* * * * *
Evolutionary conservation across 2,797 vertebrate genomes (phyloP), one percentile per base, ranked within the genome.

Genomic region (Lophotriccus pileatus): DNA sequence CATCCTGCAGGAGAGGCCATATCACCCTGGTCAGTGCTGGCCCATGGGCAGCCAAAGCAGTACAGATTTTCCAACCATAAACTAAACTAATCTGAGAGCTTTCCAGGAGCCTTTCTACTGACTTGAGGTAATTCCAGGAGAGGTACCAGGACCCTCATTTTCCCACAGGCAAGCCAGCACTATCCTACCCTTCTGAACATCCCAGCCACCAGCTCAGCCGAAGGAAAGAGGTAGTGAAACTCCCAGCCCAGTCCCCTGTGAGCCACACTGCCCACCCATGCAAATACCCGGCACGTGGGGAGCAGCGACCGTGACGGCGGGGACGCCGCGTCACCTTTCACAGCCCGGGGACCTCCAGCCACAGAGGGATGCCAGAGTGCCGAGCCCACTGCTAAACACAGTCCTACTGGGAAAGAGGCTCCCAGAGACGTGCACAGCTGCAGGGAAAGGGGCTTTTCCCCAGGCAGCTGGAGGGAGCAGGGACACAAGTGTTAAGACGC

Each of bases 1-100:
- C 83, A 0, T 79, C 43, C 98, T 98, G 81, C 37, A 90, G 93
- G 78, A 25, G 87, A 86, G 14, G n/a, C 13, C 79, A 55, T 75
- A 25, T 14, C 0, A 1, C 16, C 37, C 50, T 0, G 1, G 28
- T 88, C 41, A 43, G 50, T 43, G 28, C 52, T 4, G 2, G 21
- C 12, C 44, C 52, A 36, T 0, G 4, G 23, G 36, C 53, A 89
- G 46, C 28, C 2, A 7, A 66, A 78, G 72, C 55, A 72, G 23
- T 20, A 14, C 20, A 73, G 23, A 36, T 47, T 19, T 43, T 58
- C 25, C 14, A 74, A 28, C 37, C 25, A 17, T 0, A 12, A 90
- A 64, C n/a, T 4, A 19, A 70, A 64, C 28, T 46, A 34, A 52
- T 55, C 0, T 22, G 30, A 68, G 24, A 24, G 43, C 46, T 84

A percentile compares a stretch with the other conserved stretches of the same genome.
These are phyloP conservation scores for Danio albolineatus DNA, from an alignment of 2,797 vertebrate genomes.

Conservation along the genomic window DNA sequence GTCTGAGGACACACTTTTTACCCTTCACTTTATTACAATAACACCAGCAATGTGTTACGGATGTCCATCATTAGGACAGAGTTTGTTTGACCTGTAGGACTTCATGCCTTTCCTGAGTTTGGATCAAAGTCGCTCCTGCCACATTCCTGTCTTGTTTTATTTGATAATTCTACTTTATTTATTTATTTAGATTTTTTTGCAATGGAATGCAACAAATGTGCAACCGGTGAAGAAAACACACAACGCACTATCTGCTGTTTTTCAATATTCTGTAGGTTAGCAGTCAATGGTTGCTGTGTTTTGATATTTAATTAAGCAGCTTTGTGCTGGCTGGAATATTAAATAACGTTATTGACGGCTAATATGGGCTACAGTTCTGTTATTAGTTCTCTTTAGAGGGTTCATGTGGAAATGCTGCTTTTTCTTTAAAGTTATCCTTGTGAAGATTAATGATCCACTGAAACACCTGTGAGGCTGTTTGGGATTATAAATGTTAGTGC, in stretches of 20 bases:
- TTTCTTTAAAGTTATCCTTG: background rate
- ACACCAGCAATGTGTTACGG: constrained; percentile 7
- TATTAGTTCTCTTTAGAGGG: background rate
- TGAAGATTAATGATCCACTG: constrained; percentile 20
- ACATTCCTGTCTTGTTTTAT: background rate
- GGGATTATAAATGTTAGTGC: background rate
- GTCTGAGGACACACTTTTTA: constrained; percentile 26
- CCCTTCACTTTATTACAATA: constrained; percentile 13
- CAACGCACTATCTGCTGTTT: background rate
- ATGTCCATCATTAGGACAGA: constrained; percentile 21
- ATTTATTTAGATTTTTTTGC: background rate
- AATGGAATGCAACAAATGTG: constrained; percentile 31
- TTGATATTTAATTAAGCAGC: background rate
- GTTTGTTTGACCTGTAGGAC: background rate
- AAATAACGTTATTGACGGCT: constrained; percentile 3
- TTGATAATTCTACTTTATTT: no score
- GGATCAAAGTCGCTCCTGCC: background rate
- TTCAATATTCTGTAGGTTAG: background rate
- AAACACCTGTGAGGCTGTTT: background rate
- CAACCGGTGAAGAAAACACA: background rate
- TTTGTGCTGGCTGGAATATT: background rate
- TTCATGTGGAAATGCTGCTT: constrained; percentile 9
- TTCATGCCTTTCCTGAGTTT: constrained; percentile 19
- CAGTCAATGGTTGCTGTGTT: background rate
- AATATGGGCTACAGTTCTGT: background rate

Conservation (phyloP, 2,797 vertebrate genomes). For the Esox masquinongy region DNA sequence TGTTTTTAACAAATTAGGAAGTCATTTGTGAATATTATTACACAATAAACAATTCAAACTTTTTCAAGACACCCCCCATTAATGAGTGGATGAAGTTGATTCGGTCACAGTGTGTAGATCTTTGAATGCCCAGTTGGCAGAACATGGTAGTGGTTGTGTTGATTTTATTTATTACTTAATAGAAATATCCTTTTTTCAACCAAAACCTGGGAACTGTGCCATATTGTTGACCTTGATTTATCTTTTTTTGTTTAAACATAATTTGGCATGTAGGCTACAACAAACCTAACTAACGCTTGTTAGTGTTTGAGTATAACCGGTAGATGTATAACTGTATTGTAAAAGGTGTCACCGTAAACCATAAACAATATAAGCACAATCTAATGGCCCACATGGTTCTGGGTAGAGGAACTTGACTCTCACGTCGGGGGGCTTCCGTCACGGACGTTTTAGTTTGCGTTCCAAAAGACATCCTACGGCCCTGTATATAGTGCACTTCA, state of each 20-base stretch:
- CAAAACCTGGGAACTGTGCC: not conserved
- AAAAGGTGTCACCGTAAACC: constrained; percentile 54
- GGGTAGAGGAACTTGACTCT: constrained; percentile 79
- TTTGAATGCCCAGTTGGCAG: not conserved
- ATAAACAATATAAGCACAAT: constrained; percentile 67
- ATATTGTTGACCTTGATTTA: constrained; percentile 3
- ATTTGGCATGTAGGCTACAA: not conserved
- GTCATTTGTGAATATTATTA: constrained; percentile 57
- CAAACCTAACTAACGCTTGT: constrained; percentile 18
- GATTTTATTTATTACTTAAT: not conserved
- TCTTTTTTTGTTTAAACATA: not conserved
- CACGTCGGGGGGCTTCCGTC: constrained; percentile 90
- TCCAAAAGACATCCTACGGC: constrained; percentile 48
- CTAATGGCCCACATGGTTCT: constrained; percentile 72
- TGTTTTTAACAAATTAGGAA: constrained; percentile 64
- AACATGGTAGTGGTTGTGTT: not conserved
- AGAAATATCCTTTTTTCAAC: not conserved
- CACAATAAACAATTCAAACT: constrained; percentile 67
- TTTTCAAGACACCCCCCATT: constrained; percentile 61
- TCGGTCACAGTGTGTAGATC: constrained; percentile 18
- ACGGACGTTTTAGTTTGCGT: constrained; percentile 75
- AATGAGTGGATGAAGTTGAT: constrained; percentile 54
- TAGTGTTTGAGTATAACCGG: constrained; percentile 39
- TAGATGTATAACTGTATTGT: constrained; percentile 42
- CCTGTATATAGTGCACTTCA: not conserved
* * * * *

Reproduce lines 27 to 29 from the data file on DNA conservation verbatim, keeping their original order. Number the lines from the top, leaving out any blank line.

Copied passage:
- ATTTATTTAGATTTTTTTGC: background rate
- AATGGAATGCAACAAATGTG: constrained; percentile 31
- TTGATATTTAATTAAGCAGC: background rate